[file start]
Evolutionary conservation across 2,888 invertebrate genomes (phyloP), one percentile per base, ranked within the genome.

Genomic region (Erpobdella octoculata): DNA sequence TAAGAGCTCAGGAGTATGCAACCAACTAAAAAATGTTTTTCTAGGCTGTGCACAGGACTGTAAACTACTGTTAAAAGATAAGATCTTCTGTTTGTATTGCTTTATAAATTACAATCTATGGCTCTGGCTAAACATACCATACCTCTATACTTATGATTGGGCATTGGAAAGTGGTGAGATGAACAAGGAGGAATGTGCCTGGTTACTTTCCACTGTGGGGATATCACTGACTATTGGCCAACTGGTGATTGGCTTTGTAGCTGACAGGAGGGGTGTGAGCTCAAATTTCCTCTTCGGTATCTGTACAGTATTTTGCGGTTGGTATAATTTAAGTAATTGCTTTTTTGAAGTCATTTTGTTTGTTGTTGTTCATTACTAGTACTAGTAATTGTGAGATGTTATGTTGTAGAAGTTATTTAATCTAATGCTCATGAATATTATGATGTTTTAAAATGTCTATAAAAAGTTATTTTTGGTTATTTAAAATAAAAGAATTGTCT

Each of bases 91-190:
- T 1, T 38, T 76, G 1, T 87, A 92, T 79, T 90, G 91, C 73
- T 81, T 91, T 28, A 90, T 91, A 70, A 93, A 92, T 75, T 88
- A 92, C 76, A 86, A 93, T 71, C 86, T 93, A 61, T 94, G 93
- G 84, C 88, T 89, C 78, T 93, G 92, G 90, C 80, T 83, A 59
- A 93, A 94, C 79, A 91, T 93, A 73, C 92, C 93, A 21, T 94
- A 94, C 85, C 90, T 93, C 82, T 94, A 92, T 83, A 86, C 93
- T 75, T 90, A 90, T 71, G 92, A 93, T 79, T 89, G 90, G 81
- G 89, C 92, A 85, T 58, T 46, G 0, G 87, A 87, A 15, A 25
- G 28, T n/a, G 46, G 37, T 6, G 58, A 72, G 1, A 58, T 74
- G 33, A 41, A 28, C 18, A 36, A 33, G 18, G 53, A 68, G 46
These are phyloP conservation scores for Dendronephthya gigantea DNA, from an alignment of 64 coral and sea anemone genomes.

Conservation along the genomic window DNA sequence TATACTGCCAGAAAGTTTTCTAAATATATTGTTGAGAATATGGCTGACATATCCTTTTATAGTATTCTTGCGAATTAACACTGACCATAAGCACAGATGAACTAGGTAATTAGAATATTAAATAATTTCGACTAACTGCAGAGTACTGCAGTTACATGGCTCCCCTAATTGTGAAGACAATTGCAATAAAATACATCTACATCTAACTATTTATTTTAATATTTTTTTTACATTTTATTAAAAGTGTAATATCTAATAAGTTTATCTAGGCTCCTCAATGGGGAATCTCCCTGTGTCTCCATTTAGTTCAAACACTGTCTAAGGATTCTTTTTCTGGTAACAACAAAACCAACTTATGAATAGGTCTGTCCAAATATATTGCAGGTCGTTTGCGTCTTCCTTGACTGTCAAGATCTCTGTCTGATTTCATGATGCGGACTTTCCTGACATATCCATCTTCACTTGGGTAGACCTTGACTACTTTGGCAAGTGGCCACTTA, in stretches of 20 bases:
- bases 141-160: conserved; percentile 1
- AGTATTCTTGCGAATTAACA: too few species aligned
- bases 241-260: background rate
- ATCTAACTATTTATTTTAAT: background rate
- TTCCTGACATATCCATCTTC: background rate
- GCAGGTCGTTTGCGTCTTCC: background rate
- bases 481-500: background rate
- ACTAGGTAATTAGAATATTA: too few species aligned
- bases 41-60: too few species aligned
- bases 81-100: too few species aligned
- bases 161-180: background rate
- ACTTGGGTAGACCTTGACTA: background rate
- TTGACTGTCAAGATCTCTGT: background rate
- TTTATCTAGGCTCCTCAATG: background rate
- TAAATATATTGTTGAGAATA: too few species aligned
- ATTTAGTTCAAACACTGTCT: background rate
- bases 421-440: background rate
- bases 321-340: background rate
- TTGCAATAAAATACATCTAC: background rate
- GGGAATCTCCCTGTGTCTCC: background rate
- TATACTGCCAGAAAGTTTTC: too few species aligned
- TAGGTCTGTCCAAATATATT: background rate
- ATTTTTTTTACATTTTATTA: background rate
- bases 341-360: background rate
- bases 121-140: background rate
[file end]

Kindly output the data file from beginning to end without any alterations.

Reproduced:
Evolutionary conservation across 2,888 invertebrate genomes (phyloP), one percentile per base, ranked within the genome.

Genomic region (Erpobdella octoculata): DNA sequence TAAGAGCTCAGGAGTATGCAACCAACTAAAAAATGTTTTTCTAGGCTGTGCACAGGACTGTAAACTACTGTTAAAAGATAAGATCTTCTGTTTGTATTGCTTTATAAATTACAATCTATGGCTCTGGCTAAACATACCATACCTCTATACTTATGATTGGGCATTGGAAAGTGGTGAGATGAACAAGGAGGAATGTGCCTGGTTACTTTCCACTGTGGGGATATCACTGACTATTGGCCAACTGGTGATTGGCTTTGTAGCTGACAGGAGGGGTGTGAGCTCAAATTTCCTCTTCGGTATCTGTACAGTATTTTGCGGTTGGTATAATTTAAGTAATTGCTTTTTTGAAGTCATTTTGTTTGTTGTTGTTCATTACTAGTACTAGTAATTGTGAGATGTTATGTTGTAGAAGTTATTTAATCTAATGCTCATGAATATTATGATGTTTTAAAATGTCTATAAAAAGTTATTTTTGGTTATTTAAAATAAAAGAATTGTCT

Each of bases 91-190:
- T 1, T 38, T 76, G 1, T 87, A 92, T 79, T 90, G 91, C 73
- T 81, T 91, T 28, A 90, T 91, A 70, A 93, A 92, T 75, T 88
- A 92, C 76, A 86, A 93, T 71, C 86, T 93, A 61, T 94, G 93
- G 84, C 88, T 89, C 78, T 93, G 92, G 90, C 80, T 83, A 59
- A 93, A 94, C 79, A 91, T 93, A 73, C 92, C 93, A 21, T 94
- A 94, C 85, C 90, T 93, C 82, T 94, A 92, T 83, A 86, C 93
- T 75, T 90, A 90, T 71, G 92, A 93, T 79, T 89, G 90, G 81
- G 89, C 92, A 85, T 58, T 46, G 0, G 87, A 87, A 15, A 25
- G 28, T n/a, G 46, G 37, T 6, G 58, A 72, G 1, A 58, T 74
- G 33, A 41, A 28, C 18, A 36, A 33, G 18, G 53, A 68, G 46
These are phyloP conservation scores for Dendronephthya gigantea DNA, from an alignment of 64 coral and sea anemone genomes.

Conservation along the genomic window DNA sequence TATACTGCCAGAAAGTTTTCTAAATATATTGTTGAGAATATGGCTGACATATCCTTTTATAGTATTCTTGCGAATTAACACTGACCATAAGCACAGATGAACTAGGTAATTAGAATATTAAATAATTTCGACTAACTGCAGAGTACTGCAGTTACATGGCTCCCCTAATTGTGAAGACAATTGCAATAAAATACATCTACATCTAACTATTTATTTTAATATTTTTTTTACATTTTATTAAAAGTGTAATATCTAATAAGTTTATCTAGGCTCCTCAATGGGGAATCTCCCTGTGTCTCCATTTAGTTCAAACACTGTCTAAGGATTCTTTTTCTGGTAACAACAAAACCAACTTATGAATAGGTCTGTCCAAATATATTGCAGGTCGTTTGCGTCTTCCTTGACTGTCAAGATCTCTGTCTGATTTCATGATGCGGACTTTCCTGACATATCCATCTTCACTTGGGTAGACCTTGACTACTTTGGCAAGTGGCCACTTA, in stretches of 20 bases:
- bases 141-160: conserved; percentile 1
- AGTATTCTTGCGAATTAACA: too few species aligned
- bases 241-260: background rate
- ATCTAACTATTTATTTTAAT: background rate
- TTCCTGACATATCCATCTTC: background rate
- GCAGGTCGTTTGCGTCTTCC: background rate
- bases 481-500: background rate
- ACTAGGTAATTAGAATATTA: too few species aligned
- bases 41-60: too few species aligned
- bases 81-100: too few species aligned
- bases 161-180: background rate
- ACTTGGGTAGACCTTGACTA: background rate
- TTGACTGTCAAGATCTCTGT: background rate
- TTTATCTAGGCTCCTCAATG: background rate
- TAAATATATTGTTGAGAATA: too few species aligned
- ATTTAGTTCAAACACTGTCT: background rate
- bases 421-440: background rate
- bases 321-340: background rate
- TTGCAATAAAATACATCTAC: background rate
- GGGAATCTCCCTGTGTCTCC: background rate
- TATACTGCCAGAAAGTTTTC: too few species aligned
- TAGGTCTGTCCAAATATATT: background rate
- ATTTTTTTTACATTTTATTA: background rate
- bases 341-360: background rate
- bases 121-140: background rate